Dreher, Rod. The Benedict Option: A Strategy for Christians in a Post-Christian Nation. One of the most discussed Christian books released in the past year, Dreher’s work on the “Benedict Option” had been long anticipated due to his writing and speaking on the subject. Not to mention his position as senior editor at The American Conservative. He begins with a premise few can deny: “American Christians are going to have to come to terms with the brute fact that we live in a secular culture, one in which our beliefs make increasingly little sense. We speak a language that the world more and more either cannot hear or finds offensive to its ears.” It is his response to this new reality that has sparked conversation. His way forward is actually the way “back” – all the way back to St. Benedict of Nursia – a 6th century monk who retreated into the forest and created a new way of life for Christians. Dreher argues that we need to “retreat” as well and shore up Christianity in the face of the tidal wave of secularism. Dreher’s thesis is akin to that of how the Irish saved civilization by being cut-off from the world and preserving the great manuscripts following the fall of Rome. Many will argue with his suggestions, arguing for a more robust engagement with culture. But it is a thought-provoking work that deserves consideration and conversation. Whether you agree with his way forward, much of his assessment of culture is spot-on.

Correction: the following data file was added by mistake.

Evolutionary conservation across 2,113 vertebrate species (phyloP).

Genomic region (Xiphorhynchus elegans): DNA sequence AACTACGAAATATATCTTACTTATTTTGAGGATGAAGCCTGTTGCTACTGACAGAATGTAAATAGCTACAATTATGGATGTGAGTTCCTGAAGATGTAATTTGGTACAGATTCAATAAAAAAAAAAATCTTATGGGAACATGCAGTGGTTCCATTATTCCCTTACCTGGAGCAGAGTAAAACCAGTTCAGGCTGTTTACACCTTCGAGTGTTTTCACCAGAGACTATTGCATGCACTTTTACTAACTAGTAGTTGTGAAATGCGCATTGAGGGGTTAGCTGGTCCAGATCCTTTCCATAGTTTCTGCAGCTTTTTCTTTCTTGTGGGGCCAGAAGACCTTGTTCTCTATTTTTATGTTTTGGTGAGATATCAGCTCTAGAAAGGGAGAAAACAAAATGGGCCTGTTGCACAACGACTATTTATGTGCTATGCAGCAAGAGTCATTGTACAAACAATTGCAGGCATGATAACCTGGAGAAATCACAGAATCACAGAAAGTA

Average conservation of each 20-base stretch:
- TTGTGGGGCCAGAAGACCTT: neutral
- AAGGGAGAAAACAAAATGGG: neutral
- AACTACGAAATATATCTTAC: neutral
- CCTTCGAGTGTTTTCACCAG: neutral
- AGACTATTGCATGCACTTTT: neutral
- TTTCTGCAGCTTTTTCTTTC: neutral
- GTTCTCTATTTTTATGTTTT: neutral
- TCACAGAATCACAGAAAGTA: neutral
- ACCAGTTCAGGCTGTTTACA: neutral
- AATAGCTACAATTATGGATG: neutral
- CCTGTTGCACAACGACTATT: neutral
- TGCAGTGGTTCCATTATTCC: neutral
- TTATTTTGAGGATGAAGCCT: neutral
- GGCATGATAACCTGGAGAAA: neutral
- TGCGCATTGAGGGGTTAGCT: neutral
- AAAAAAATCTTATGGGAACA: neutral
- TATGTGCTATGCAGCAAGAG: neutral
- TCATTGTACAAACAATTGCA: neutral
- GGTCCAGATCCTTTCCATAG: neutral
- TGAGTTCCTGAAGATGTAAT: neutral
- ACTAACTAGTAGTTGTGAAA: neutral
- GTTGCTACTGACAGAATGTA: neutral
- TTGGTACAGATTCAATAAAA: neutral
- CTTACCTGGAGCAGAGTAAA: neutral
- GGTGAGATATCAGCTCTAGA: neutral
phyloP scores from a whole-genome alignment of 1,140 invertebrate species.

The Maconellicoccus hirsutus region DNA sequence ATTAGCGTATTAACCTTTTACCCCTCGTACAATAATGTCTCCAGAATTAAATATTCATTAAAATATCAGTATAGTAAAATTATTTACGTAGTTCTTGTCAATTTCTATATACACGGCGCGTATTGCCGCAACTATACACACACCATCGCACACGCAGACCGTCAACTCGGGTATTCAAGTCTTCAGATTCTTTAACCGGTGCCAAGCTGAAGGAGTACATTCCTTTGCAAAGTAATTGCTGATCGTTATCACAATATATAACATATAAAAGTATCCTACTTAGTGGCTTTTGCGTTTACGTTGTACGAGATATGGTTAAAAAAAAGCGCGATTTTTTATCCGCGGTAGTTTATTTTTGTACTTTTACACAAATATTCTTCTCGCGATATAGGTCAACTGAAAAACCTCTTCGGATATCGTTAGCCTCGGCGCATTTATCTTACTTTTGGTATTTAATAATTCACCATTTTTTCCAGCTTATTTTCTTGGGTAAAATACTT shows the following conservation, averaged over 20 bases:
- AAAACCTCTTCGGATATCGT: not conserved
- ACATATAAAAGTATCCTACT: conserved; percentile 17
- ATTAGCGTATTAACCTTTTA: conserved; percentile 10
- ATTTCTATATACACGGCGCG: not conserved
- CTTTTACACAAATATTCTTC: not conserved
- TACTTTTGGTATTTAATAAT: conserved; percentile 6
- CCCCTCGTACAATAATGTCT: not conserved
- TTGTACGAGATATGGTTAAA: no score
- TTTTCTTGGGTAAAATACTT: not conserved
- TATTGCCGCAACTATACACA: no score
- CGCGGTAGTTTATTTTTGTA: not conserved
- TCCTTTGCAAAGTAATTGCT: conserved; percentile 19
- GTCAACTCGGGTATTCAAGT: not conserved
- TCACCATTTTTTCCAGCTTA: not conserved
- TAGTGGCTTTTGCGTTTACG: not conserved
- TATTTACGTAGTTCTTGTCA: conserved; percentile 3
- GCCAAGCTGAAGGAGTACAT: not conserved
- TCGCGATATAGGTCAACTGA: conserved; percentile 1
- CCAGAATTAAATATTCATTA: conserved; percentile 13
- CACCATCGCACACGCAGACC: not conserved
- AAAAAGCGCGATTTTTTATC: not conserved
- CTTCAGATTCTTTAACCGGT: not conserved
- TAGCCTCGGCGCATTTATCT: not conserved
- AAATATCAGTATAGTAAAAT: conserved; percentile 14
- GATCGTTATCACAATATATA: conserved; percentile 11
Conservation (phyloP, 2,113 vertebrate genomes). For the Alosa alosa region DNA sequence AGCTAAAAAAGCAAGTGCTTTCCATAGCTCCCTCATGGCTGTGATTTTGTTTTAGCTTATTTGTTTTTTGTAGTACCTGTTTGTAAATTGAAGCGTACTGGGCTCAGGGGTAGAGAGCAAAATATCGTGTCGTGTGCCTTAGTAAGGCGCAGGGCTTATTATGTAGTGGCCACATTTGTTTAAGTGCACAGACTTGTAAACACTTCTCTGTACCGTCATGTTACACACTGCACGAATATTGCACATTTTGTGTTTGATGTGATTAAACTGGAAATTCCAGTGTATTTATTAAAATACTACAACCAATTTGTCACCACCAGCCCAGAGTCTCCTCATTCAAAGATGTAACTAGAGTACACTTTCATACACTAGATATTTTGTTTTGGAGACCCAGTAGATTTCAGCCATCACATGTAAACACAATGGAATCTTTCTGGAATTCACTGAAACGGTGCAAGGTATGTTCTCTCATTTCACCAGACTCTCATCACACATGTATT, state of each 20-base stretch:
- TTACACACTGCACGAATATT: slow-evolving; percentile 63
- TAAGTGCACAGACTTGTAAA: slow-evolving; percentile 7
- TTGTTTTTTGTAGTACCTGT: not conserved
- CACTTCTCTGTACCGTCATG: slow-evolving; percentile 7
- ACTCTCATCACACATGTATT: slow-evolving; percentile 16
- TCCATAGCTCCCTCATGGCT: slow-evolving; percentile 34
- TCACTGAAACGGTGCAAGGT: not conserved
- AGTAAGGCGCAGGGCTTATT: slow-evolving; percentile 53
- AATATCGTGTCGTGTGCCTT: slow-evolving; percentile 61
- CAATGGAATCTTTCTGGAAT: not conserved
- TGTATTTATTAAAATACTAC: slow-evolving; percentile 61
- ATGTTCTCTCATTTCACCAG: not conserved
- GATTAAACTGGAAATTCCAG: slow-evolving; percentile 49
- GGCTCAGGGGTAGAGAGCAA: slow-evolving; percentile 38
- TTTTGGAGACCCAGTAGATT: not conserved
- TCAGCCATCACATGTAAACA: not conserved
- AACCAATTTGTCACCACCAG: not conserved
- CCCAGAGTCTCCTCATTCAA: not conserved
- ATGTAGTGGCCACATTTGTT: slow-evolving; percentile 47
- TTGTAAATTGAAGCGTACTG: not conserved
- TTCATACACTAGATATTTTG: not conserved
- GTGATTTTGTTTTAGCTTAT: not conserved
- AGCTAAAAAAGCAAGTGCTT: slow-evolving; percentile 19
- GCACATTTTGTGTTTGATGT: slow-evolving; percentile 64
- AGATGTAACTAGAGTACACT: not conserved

Fuller, Randall. The Book That Changed America: How Darwin’s Theory of Evolution Ignited a Nation. The title is not hyperbole. On the Origen of Species truly did change our world. It reshaped – for good or ill – notions about nature, religion, science and race. What is unique about Fuller’s work is that he looks at Darwin’s book through the lens of pivotal thinkers of the time (it was published in 1860), such as Henry David Thoreau and Bronson Alcott, as well as such notable writers as Emerson, Louisa May Alcott and Frederick Douglas. Some embraced his ideas, some rejected – as is still the case today. This is a book about a book that changed the 19th century and, through that, affects us to this day. If you want to understand cultural currents and forces through a historical lens, this is a textbook case.